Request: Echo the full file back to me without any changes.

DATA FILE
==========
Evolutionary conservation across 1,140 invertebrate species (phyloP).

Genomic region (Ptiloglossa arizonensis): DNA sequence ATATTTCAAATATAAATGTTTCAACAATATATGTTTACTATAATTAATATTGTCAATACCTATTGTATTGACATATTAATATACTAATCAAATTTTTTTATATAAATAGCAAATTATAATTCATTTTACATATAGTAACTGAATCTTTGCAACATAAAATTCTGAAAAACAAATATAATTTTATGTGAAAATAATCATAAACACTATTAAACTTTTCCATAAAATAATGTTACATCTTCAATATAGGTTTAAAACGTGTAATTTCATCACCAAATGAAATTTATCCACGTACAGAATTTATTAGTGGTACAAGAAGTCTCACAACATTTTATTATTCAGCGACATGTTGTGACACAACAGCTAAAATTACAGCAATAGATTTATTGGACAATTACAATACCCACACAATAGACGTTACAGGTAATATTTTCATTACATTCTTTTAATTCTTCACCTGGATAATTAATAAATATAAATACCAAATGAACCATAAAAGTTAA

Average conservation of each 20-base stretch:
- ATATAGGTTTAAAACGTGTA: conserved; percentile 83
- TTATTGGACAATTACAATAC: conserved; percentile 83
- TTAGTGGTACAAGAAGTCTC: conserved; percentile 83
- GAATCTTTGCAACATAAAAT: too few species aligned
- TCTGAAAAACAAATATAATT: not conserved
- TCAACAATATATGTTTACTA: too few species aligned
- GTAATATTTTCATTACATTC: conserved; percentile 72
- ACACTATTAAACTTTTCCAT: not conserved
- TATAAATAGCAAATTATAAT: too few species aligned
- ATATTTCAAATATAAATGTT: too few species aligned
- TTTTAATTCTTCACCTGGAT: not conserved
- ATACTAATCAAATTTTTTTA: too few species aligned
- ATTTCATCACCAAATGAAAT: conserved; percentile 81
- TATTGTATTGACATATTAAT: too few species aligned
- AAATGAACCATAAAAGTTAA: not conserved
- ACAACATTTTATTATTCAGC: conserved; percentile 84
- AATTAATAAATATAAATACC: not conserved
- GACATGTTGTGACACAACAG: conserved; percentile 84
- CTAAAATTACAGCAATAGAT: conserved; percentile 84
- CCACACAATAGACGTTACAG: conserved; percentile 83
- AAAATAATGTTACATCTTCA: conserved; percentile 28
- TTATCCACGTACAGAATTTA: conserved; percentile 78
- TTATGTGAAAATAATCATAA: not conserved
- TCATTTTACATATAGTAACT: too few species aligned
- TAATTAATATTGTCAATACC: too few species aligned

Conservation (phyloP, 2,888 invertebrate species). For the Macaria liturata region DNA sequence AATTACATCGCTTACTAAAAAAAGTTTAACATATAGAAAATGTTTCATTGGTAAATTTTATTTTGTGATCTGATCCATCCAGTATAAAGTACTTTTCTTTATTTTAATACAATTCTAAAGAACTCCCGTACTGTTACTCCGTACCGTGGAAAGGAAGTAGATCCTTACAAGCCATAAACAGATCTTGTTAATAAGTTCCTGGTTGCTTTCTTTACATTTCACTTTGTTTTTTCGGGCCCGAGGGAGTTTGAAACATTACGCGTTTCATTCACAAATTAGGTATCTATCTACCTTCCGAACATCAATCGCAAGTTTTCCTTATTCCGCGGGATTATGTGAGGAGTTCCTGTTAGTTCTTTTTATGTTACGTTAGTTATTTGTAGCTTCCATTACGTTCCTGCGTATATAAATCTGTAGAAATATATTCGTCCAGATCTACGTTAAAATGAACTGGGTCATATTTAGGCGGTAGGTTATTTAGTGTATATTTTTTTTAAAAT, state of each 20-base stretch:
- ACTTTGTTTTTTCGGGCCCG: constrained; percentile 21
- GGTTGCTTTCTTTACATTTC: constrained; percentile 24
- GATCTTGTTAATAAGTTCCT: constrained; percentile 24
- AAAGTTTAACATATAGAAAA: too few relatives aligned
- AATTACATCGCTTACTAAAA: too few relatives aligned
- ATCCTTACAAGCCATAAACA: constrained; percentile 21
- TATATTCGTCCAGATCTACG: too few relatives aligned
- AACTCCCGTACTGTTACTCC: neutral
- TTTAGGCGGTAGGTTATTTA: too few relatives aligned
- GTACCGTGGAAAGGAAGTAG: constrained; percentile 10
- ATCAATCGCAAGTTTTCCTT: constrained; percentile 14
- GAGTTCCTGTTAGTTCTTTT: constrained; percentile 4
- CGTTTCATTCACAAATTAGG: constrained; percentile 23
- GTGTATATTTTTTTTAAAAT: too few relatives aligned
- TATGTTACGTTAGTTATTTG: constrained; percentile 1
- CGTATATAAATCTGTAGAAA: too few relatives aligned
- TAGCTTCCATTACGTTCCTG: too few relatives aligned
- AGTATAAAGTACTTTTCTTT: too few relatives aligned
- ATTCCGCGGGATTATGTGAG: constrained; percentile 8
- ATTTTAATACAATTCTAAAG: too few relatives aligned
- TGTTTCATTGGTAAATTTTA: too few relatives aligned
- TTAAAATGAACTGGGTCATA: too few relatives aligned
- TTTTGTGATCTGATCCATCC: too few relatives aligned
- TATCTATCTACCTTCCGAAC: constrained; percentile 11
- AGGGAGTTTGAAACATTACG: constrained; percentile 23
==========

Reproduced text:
Evolutionary conservation across 1,140 invertebrate species (phyloP).

Genomic region (Ptiloglossa arizonensis): DNA sequence ATATTTCAAATATAAATGTTTCAACAATATATGTTTACTATAATTAATATTGTCAATACCTATTGTATTGACATATTAATATACTAATCAAATTTTTTTATATAAATAGCAAATTATAATTCATTTTACATATAGTAACTGAATCTTTGCAACATAAAATTCTGAAAAACAAATATAATTTTATGTGAAAATAATCATAAACACTATTAAACTTTTCCATAAAATAATGTTACATCTTCAATATAGGTTTAAAACGTGTAATTTCATCACCAAATGAAATTTATCCACGTACAGAATTTATTAGTGGTACAAGAAGTCTCACAACATTTTATTATTCAGCGACATGTTGTGACACAACAGCTAAAATTACAGCAATAGATTTATTGGACAATTACAATACCCACACAATAGACGTTACAGGTAATATTTTCATTACATTCTTTTAATTCTTCACCTGGATAATTAATAAATATAAATACCAAATGAACCATAAAAGTTAA

Average conservation of each 20-base stretch:
- ATATAGGTTTAAAACGTGTA: conserved; percentile 83
- TTATTGGACAATTACAATAC: conserved; percentile 83
- TTAGTGGTACAAGAAGTCTC: conserved; percentile 83
- GAATCTTTGCAACATAAAAT: too few species aligned
- TCTGAAAAACAAATATAATT: not conserved
- TCAACAATATATGTTTACTA: too few species aligned
- GTAATATTTTCATTACATTC: conserved; percentile 72
- ACACTATTAAACTTTTCCAT: not conserved
- TATAAATAGCAAATTATAAT: too few species aligned
- ATATTTCAAATATAAATGTT: too few species aligned
- TTTTAATTCTTCACCTGGAT: not conserved
- ATACTAATCAAATTTTTTTA: too few species aligned
- ATTTCATCACCAAATGAAAT: conserved; percentile 81
- TATTGTATTGACATATTAAT: too few species aligned
- AAATGAACCATAAAAGTTAA: not conserved
- ACAACATTTTATTATTCAGC: conserved; percentile 84
- AATTAATAAATATAAATACC: not conserved
- GACATGTTGTGACACAACAG: conserved; percentile 84
- CTAAAATTACAGCAATAGAT: conserved; percentile 84
- CCACACAATAGACGTTACAG: conserved; percentile 83
- AAAATAATGTTACATCTTCA: conserved; percentile 28
- TTATCCACGTACAGAATTTA: conserved; percentile 78
- TTATGTGAAAATAATCATAA: not conserved
- TCATTTTACATATAGTAACT: too few species aligned
- TAATTAATATTGTCAATACC: too few species aligned

Conservation (phyloP, 2,888 invertebrate species). For the Macaria liturata region DNA sequence AATTACATCGCTTACTAAAAAAAGTTTAACATATAGAAAATGTTTCATTGGTAAATTTTATTTTGTGATCTGATCCATCCAGTATAAAGTACTTTTCTTTATTTTAATACAATTCTAAAGAACTCCCGTACTGTTACTCCGTACCGTGGAAAGGAAGTAGATCCTTACAAGCCATAAACAGATCTTGTTAATAAGTTCCTGGTTGCTTTCTTTACATTTCACTTTGTTTTTTCGGGCCCGAGGGAGTTTGAAACATTACGCGTTTCATTCACAAATTAGGTATCTATCTACCTTCCGAACATCAATCGCAAGTTTTCCTTATTCCGCGGGATTATGTGAGGAGTTCCTGTTAGTTCTTTTTATGTTACGTTAGTTATTTGTAGCTTCCATTACGTTCCTGCGTATATAAATCTGTAGAAATATATTCGTCCAGATCTACGTTAAAATGAACTGGGTCATATTTAGGCGGTAGGTTATTTAGTGTATATTTTTTTTAAAAT, state of each 20-base stretch:
- ACTTTGTTTTTTCGGGCCCG: constrained; percentile 21
- GGTTGCTTTCTTTACATTTC: constrained; percentile 24
- GATCTTGTTAATAAGTTCCT: constrained; percentile 24
- AAAGTTTAACATATAGAAAA: too few relatives aligned
- AATTACATCGCTTACTAAAA: too few relatives aligned
- ATCCTTACAAGCCATAAACA: constrained; percentile 21
- TATATTCGTCCAGATCTACG: too few relatives aligned
- AACTCCCGTACTGTTACTCC: neutral
- TTTAGGCGGTAGGTTATTTA: too few relatives aligned
- GTACCGTGGAAAGGAAGTAG: constrained; percentile 10
- ATCAATCGCAAGTTTTCCTT: constrained; percentile 14
- GAGTTCCTGTTAGTTCTTTT: constrained; percentile 4
- CGTTTCATTCACAAATTAGG: constrained; percentile 23
- GTGTATATTTTTTTTAAAAT: too few relatives aligned
- TATGTTACGTTAGTTATTTG: constrained; percentile 1
- CGTATATAAATCTGTAGAAA: too few relatives aligned
- TAGCTTCCATTACGTTCCTG: too few relatives aligned
- AGTATAAAGTACTTTTCTTT: too few relatives aligned
- ATTCCGCGGGATTATGTGAG: constrained; percentile 8
- ATTTTAATACAATTCTAAAG: too few relatives aligned
- TGTTTCATTGGTAAATTTTA: too few relatives aligned
- TTAAAATGAACTGGGTCATA: too few relatives aligned
- TTTTGTGATCTGATCCATCC: too few relatives aligned
- TATCTATCTACCTTCCGAAC: constrained; percentile 11
- AGGGAGTTTGAAACATTACG: constrained; percentile 23